Holes in truck wheels

What’s the function of the holes in the front and back wheels of big trucks and buses? I’ve seen as few as two holes or as many as six or eight holes.
Most of the time, the holes look big enough to pass one’s fist through, while at other times they’re just small ovals that one could maybe pass a thumb through.

I believe they are to lighten the wheel, and to aid in cooling the brakes.

Don’t you also need those holes for filling the tires. I believe the valve stems usually poke thorugh those. (But I could be wrong).

      • Has to do with air stems, mostly:
  • (on US trucks) With front tires you usually see at least two holes. The air stem is inside one hole, and then they made a cutout on the other side of the wheel to balance the wheel out.
  • With rear tires it has to do with many rear tires being dual-mounted, so you have to be able to mount two tires on each other, and still reach the air stems of each. So you need more holes, arranged to that they fall “on top” of each other. The number of holes you have is always related to the number of bolts holding the wheel on, but you don’t see “as many holes as bolts” because the holes need to be large enough so that you can reach through the hole in the outer wheel to check air in the inner tire.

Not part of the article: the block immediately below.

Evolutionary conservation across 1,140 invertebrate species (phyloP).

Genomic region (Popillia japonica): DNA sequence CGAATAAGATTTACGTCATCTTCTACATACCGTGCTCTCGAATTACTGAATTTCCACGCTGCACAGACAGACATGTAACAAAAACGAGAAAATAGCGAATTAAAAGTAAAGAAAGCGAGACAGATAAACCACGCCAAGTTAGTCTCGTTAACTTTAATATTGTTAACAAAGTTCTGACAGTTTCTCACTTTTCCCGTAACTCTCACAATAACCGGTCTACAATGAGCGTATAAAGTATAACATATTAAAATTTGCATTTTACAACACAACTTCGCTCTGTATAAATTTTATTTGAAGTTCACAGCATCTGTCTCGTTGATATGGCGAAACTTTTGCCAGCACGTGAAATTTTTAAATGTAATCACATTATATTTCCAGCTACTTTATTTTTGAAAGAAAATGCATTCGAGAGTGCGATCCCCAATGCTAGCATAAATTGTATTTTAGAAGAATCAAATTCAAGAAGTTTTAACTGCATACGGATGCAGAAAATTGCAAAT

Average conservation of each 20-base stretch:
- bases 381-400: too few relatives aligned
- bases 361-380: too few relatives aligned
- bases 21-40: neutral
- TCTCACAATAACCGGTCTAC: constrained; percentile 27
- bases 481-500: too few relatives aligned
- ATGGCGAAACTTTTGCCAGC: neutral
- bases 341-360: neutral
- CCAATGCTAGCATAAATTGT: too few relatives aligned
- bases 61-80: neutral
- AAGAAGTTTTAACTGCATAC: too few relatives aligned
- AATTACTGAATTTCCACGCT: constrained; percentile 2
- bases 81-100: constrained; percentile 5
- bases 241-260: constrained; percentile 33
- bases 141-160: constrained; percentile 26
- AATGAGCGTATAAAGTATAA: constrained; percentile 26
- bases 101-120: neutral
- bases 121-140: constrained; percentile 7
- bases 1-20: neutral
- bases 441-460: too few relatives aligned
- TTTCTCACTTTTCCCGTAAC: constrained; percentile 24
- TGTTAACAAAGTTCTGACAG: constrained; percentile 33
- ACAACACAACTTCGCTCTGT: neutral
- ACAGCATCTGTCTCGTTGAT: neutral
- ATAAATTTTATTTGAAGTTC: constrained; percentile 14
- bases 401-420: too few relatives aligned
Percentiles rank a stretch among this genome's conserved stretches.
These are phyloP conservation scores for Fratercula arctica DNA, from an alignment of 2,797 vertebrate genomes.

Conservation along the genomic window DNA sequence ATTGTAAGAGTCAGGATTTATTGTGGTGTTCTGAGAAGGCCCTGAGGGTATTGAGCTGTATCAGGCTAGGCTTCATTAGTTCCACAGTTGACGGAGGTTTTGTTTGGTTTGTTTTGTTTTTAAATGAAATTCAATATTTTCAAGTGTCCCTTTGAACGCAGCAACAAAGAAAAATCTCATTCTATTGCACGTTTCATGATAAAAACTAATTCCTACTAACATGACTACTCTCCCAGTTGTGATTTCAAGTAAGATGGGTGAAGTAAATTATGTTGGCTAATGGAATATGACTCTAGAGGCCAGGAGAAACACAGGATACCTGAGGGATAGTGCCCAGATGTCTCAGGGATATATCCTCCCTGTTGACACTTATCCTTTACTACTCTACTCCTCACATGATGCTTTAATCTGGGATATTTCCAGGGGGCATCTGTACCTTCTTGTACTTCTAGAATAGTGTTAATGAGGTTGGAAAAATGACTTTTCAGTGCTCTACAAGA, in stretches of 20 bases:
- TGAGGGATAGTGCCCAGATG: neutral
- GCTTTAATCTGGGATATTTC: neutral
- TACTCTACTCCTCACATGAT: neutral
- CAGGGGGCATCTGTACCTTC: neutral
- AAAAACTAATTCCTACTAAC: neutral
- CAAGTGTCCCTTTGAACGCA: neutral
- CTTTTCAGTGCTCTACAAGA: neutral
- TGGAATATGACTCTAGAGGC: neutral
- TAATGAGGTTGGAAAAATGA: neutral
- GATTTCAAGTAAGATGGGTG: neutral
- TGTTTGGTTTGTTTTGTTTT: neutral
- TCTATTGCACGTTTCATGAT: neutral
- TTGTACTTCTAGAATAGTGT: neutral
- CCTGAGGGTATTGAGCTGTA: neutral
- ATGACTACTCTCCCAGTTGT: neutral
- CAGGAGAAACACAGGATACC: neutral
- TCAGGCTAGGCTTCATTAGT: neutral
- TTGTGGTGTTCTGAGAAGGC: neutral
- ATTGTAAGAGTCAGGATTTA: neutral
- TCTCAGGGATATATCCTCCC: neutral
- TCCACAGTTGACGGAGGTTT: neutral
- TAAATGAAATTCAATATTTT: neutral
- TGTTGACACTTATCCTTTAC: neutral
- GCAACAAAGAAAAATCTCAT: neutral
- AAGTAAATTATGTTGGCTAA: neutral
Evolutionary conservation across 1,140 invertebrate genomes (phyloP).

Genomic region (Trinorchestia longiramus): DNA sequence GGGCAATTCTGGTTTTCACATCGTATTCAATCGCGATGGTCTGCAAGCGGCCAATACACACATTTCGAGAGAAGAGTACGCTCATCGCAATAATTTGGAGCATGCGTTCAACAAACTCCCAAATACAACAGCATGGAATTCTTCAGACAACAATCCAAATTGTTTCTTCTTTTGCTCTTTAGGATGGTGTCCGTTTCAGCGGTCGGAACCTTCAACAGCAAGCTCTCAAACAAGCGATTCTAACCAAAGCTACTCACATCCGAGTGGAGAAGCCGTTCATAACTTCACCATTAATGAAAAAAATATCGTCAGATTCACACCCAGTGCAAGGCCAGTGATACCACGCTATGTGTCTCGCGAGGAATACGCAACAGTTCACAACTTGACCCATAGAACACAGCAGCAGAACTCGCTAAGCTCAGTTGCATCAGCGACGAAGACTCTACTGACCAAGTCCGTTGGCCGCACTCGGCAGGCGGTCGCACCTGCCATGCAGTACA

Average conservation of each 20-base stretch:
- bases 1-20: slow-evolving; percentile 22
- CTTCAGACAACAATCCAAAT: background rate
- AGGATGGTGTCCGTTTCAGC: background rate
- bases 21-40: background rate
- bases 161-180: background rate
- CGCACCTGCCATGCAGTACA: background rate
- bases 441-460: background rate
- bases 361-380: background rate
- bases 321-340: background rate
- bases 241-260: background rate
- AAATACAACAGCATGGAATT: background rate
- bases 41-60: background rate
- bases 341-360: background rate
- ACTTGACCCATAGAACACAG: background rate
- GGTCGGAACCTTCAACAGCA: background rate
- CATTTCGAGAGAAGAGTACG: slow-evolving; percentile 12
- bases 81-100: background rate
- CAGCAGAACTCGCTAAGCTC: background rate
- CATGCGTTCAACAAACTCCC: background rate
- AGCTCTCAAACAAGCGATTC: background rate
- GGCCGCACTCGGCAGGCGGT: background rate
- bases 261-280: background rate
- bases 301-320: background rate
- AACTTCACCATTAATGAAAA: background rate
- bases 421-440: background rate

• The holes certainly aren’t for cooling the brakes because the brakes of large-frame trucks are mounted inboard of the axles, on the rear of cabs and trailers (cab front ends I have not seen). Big truck breaks don’t get much out of air-cooling, they overheat very easily, far faster than any car brakes normally would. Truck drivers try to use engine braking as much as possible, especially going down big hills.

I stand corrected. Thanks, DougC.

They’re called hand holes. They’re used to access the air valve on the inside wheels of a dual setup, but I think they are still used to move the wheel around when changing tires.